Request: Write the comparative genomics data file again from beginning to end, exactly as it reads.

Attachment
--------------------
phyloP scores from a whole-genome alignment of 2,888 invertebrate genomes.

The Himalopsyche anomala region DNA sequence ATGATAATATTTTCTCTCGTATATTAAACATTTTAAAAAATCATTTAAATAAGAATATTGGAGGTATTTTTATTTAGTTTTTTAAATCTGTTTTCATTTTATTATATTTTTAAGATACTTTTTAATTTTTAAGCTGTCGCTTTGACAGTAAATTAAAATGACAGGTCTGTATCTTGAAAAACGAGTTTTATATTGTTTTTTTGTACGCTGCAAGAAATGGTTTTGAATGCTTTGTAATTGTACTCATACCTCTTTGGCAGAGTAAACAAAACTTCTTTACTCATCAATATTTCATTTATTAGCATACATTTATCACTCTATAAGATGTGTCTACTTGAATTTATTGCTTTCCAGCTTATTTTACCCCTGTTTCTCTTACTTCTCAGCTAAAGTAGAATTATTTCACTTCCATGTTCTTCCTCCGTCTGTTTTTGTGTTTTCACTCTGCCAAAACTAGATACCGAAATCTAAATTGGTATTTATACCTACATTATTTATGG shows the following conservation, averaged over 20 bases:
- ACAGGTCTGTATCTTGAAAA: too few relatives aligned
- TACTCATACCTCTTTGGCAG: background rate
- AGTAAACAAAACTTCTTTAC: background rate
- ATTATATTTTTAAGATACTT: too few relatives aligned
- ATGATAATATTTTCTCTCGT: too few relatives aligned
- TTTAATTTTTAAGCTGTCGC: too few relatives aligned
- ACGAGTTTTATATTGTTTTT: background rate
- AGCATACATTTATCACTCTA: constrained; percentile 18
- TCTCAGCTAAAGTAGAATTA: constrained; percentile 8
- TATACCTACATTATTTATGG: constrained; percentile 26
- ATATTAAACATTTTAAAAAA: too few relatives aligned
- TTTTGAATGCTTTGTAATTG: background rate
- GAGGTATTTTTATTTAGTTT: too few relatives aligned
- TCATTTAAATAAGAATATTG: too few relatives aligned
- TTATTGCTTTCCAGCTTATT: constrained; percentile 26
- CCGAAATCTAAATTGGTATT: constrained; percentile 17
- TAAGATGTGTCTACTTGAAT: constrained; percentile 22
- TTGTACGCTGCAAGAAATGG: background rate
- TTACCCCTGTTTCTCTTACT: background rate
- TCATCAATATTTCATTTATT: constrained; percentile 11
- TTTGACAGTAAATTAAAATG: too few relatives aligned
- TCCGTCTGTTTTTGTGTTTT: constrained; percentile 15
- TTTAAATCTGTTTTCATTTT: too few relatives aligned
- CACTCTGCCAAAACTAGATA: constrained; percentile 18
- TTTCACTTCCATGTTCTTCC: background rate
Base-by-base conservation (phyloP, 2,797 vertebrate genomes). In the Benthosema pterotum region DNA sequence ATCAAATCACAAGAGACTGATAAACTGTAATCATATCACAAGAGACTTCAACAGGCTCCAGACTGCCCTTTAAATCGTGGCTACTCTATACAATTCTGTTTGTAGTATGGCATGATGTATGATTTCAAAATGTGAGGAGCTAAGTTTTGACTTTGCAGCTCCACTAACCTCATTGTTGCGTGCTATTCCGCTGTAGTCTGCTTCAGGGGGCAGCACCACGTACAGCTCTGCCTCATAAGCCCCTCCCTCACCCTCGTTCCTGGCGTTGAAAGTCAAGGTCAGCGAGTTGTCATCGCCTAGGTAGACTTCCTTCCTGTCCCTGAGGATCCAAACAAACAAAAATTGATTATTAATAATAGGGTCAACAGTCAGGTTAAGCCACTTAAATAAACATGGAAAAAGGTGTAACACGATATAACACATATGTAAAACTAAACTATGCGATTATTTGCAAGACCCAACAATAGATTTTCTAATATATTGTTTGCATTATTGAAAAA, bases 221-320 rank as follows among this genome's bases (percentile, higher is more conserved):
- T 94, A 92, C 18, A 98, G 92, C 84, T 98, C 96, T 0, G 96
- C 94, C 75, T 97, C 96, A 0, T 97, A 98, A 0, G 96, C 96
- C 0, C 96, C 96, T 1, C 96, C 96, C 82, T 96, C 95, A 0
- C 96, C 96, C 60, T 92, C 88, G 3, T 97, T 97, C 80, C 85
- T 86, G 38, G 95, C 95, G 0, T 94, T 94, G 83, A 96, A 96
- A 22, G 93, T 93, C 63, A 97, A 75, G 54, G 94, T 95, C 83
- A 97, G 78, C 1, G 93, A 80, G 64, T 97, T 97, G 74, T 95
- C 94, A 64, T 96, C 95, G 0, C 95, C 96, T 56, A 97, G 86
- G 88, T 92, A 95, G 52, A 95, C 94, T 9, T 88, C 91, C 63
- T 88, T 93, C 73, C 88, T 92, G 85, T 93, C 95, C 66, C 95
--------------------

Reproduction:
phyloP scores from a whole-genome alignment of 2,888 invertebrate genomes.

The Himalopsyche anomala region DNA sequence ATGATAATATTTTCTCTCGTATATTAAACATTTTAAAAAATCATTTAAATAAGAATATTGGAGGTATTTTTATTTAGTTTTTTAAATCTGTTTTCATTTTATTATATTTTTAAGATACTTTTTAATTTTTAAGCTGTCGCTTTGACAGTAAATTAAAATGACAGGTCTGTATCTTGAAAAACGAGTTTTATATTGTTTTTTTGTACGCTGCAAGAAATGGTTTTGAATGCTTTGTAATTGTACTCATACCTCTTTGGCAGAGTAAACAAAACTTCTTTACTCATCAATATTTCATTTATTAGCATACATTTATCACTCTATAAGATGTGTCTACTTGAATTTATTGCTTTCCAGCTTATTTTACCCCTGTTTCTCTTACTTCTCAGCTAAAGTAGAATTATTTCACTTCCATGTTCTTCCTCCGTCTGTTTTTGTGTTTTCACTCTGCCAAAACTAGATACCGAAATCTAAATTGGTATTTATACCTACATTATTTATGG shows the following conservation, averaged over 20 bases:
- ACAGGTCTGTATCTTGAAAA: too few relatives aligned
- TACTCATACCTCTTTGGCAG: background rate
- AGTAAACAAAACTTCTTTAC: background rate
- ATTATATTTTTAAGATACTT: too few relatives aligned
- ATGATAATATTTTCTCTCGT: too few relatives aligned
- TTTAATTTTTAAGCTGTCGC: too few relatives aligned
- ACGAGTTTTATATTGTTTTT: background rate
- AGCATACATTTATCACTCTA: constrained; percentile 18
- TCTCAGCTAAAGTAGAATTA: constrained; percentile 8
- TATACCTACATTATTTATGG: constrained; percentile 26
- ATATTAAACATTTTAAAAAA: too few relatives aligned
- TTTTGAATGCTTTGTAATTG: background rate
- GAGGTATTTTTATTTAGTTT: too few relatives aligned
- TCATTTAAATAAGAATATTG: too few relatives aligned
- TTATTGCTTTCCAGCTTATT: constrained; percentile 26
- CCGAAATCTAAATTGGTATT: constrained; percentile 17
- TAAGATGTGTCTACTTGAAT: constrained; percentile 22
- TTGTACGCTGCAAGAAATGG: background rate
- TTACCCCTGTTTCTCTTACT: background rate
- TCATCAATATTTCATTTATT: constrained; percentile 11
- TTTGACAGTAAATTAAAATG: too few relatives aligned
- TCCGTCTGTTTTTGTGTTTT: constrained; percentile 15
- TTTAAATCTGTTTTCATTTT: too few relatives aligned
- CACTCTGCCAAAACTAGATA: constrained; percentile 18
- TTTCACTTCCATGTTCTTCC: background rate
Base-by-base conservation (phyloP, 2,797 vertebrate genomes). In the Benthosema pterotum region DNA sequence ATCAAATCACAAGAGACTGATAAACTGTAATCATATCACAAGAGACTTCAACAGGCTCCAGACTGCCCTTTAAATCGTGGCTACTCTATACAATTCTGTTTGTAGTATGGCATGATGTATGATTTCAAAATGTGAGGAGCTAAGTTTTGACTTTGCAGCTCCACTAACCTCATTGTTGCGTGCTATTCCGCTGTAGTCTGCTTCAGGGGGCAGCACCACGTACAGCTCTGCCTCATAAGCCCCTCCCTCACCCTCGTTCCTGGCGTTGAAAGTCAAGGTCAGCGAGTTGTCATCGCCTAGGTAGACTTCCTTCCTGTCCCTGAGGATCCAAACAAACAAAAATTGATTATTAATAATAGGGTCAACAGTCAGGTTAAGCCACTTAAATAAACATGGAAAAAGGTGTAACACGATATAACACATATGTAAAACTAAACTATGCGATTATTTGCAAGACCCAACAATAGATTTTCTAATATATTGTTTGCATTATTGAAAAA, bases 221-320 rank as follows among this genome's bases (percentile, higher is more conserved):
- T 94, A 92, C 18, A 98, G 92, C 84, T 98, C 96, T 0, G 96
- C 94, C 75, T 97, C 96, A 0, T 97, A 98, A 0, G 96, C 96
- C 0, C 96, C 96, T 1, C 96, C 96, C 82, T 96, C 95, A 0
- C 96, C 96, C 60, T 92, C 88, G 3, T 97, T 97, C 80, C 85
- T 86, G 38, G 95, C 95, G 0, T 94, T 94, G 83, A 96, A 96
- A 22, G 93, T 93, C 63, A 97, A 75, G 54, G 94, T 95, C 83
- A 97, G 78, C 1, G 93, A 80, G 64, T 97, T 97, G 74, T 95
- C 94, A 64, T 96, C 95, G 0, C 95, C 96, T 56, A 97, G 86
- G 88, T 92, A 95, G 52, A 95, C 94, T 9, T 88, C 91, C 63
- T 88, T 93, C 73, C 88, T 92, G 85, T 93, C 95, C 66, C 95